Speaking at the Guardian debate – ‘After Hacking: how can the press restore trust?’ – last night he was happy to re-assert the parallels between ‘Hackgate’ and Watergate (first laid out in his piece for Newsweek), to lay into Murdoch for “a sensibility that corrupted a free institution” and to lament the “cultural breakdown” that led to the widespread illegal gathering of personal information.
He was not, he said, one to append “-gate” whenever a new scandal broke. In fact, this was the first time he genuinely thought the comparison was real. In Watergate, criminals were working for the White House. In Hackgate, criminals were working for newspapers.
Much of his ire was directed towards Murdoch, who had “driven [the] lowest common denominator of journalism”, and led a diminution of journalistic standards. Though he did not exempt the public who, he believes, also bear some responsibility for willingly buying Murdoch’s papers.
Bernstein called for journalists to kick start a “cultural change” and hoped they would shame those who engaged in the dark practices revealed by the hacking scandal.
The discussion then broadened into how to bring about such a cultural change, with Bernstein vehemently disagreeing with others on the panel. George Eustice MP, for four years David Cameron’s press secretary, argued that the current system of self-regulation had to be strengthened and made more independent. Alan Rusbridger pointed out that, in the case of hacking, it was no good leaving it to the police who singularly failed to do anything. Nor was it any use leaving it to the self-regulator, who pretended to have the powers necessary to investigate.
Bernstein bristled at any talk of regulation. “This is the last slap of the dinosaur’s tail”, he said. News was going digital, and it was foolhardy to think you could regulate the digital environment, he argued. Any prior restraint of publishing, Bernstein thought, was inherently bad. At the same time he did approve of regulating media ownership, and recognised that people need some access to redress for gross intrusion or defamation. His approach to the latter would be some sort of small claims court or equivalent.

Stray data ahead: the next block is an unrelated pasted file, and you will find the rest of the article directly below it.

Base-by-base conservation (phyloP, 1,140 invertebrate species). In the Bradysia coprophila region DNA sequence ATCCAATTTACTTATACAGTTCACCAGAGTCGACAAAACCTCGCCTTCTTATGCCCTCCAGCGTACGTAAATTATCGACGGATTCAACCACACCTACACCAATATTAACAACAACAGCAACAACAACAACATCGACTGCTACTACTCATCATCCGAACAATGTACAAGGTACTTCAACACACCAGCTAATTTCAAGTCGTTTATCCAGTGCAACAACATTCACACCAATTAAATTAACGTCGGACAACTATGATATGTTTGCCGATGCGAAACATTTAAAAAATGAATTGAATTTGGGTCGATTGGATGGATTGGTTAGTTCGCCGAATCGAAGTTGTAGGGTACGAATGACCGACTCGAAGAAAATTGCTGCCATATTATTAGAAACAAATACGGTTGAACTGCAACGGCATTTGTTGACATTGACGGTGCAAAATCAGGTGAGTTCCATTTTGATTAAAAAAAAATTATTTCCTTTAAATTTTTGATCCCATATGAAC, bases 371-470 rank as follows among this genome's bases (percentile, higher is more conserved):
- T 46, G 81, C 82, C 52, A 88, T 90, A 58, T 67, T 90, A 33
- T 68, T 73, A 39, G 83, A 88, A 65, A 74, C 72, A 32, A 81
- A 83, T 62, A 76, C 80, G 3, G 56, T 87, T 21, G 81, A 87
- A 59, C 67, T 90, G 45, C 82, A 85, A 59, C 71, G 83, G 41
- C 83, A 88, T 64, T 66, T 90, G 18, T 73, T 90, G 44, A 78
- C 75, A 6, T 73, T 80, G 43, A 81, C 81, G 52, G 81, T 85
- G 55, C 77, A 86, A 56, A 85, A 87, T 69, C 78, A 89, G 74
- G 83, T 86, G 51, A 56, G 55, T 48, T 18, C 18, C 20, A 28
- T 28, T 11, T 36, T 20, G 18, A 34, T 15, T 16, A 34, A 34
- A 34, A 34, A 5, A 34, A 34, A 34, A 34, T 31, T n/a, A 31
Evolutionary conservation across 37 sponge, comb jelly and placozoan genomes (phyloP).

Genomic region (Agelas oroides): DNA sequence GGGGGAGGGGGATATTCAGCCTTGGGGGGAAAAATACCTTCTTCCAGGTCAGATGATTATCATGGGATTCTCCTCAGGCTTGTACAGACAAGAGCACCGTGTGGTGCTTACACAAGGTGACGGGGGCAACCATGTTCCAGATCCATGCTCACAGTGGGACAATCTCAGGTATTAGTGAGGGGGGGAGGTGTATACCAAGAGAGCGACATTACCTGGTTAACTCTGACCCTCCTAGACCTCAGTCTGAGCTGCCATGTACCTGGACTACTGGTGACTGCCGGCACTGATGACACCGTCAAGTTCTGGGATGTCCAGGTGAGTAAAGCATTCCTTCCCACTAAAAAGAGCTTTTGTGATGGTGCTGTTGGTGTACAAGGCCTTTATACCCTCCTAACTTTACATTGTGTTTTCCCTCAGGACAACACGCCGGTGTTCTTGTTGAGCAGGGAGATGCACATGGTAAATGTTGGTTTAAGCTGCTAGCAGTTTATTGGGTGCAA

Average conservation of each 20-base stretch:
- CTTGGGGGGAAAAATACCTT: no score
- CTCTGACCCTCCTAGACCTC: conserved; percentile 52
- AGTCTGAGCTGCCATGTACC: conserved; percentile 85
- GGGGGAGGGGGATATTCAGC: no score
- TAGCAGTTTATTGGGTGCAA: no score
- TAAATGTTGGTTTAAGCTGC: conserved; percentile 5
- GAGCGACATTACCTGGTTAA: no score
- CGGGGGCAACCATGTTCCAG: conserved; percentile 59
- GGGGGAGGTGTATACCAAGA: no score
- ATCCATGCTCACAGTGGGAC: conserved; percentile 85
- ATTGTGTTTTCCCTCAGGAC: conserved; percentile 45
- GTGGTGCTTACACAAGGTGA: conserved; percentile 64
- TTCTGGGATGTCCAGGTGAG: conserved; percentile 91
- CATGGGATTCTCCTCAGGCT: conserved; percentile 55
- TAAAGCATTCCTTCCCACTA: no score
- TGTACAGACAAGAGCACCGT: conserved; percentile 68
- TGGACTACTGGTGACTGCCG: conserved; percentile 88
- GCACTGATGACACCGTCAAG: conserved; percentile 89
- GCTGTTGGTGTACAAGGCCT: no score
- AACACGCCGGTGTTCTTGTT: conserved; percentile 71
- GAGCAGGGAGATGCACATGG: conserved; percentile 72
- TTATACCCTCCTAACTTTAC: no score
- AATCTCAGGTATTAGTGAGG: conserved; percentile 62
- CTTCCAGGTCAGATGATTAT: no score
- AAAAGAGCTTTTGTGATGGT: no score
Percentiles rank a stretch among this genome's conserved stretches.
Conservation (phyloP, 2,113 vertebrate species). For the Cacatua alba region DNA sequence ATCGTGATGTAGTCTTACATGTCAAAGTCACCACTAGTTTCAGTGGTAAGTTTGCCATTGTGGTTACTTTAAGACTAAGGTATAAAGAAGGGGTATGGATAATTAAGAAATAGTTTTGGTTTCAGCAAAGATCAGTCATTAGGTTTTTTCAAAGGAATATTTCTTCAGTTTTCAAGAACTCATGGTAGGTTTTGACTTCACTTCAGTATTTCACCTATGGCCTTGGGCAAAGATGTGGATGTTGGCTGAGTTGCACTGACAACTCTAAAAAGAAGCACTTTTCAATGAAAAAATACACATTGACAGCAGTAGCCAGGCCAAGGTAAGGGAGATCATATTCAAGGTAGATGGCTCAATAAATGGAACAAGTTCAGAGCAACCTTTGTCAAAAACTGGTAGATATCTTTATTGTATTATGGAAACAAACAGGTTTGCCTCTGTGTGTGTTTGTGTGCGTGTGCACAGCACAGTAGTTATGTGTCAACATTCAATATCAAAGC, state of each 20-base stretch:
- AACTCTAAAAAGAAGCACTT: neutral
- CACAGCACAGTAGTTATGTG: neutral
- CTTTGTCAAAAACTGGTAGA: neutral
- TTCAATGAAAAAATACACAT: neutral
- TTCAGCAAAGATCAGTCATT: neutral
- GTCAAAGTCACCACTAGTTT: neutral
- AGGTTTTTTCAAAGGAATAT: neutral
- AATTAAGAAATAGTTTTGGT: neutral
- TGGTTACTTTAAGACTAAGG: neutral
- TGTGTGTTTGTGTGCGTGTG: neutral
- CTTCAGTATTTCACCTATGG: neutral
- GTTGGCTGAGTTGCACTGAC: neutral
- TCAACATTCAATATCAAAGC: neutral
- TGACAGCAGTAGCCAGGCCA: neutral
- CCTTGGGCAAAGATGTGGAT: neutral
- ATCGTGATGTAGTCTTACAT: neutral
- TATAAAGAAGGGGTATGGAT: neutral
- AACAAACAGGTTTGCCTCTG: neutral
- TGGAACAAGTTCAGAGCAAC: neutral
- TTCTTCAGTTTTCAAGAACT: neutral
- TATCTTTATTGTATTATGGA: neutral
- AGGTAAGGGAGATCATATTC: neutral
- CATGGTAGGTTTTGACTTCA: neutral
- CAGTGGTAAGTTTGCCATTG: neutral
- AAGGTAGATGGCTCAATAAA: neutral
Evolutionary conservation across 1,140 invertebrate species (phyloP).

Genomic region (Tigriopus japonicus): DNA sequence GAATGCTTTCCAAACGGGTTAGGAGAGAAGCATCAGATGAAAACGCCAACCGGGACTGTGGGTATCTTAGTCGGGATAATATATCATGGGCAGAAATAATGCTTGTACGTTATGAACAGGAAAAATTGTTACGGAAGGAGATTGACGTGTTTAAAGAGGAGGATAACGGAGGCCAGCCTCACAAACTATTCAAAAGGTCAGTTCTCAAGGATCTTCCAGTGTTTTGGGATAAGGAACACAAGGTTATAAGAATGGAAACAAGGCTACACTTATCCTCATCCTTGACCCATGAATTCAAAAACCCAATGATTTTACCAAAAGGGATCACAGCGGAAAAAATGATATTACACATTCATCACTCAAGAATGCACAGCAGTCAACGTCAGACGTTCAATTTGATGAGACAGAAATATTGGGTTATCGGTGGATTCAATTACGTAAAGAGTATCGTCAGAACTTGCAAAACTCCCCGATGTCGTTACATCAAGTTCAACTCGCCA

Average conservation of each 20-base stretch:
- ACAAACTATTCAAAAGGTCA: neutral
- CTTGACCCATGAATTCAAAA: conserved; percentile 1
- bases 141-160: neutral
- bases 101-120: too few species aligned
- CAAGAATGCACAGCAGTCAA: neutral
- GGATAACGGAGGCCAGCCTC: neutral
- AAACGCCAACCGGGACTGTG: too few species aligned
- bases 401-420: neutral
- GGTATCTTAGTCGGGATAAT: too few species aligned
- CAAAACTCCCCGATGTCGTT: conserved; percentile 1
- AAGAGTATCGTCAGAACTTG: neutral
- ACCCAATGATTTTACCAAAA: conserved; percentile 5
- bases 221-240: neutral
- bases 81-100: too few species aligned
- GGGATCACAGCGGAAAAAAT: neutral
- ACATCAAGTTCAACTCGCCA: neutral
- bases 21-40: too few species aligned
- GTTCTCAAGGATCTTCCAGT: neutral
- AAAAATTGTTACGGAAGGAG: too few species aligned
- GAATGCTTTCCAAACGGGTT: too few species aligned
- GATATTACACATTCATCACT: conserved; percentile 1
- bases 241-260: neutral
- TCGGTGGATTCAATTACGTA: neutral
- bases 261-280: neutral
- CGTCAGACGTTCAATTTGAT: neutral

On the contrary, Eustice argued, journalists would be freed up by independent regulation. It could loosen the grip of journalism dictated from the top down. It could temper decisions made for purely commercial reasons. It would mean the editorial code could be enforced.
Krishnan Guru-Murthy (chairing) pressed Eustice on why politicians had not done anything about the overly cosy relationship before 2011. We tried, Eustice said, but failed. When he first worked with Cameron in opposition they decided they would not do what Blair and Campbell had done. They would not leap to the phone whenever there was a bad headline. They would try not to over-react to distorted or misleading coverage. They would not accept invitations to the Murdoch annual conference in Australia.
This lasted almost two years but was abandoned, Eustice said, in 2007. But now the spell over British public life has been broken, Rusbridger said, and for better or worse the system is in flux. The editor of The Guardian recognised that there were those who thought the waters would soon close back over and nothing would change, as there were those who feared a backlash against the press and overweening constraints.
We used to look across the channel with envy, remarked Sylvie Kauffmann, the executive editor of Le Monde: “Now I see I don’t have to be so jealous of you”. In France, Kauffmann said, the problem is reversed. It is not the journalists hacking the public, it is the security services hacking the journalists.
In all, an eclectic smorgasbord of debate about three different journalistic cultures – American, French and British. It was a shame that the one absent voice was the one many people would have wanted to hear from – the News Corporation culture that gave rise to phone hacking in the first place.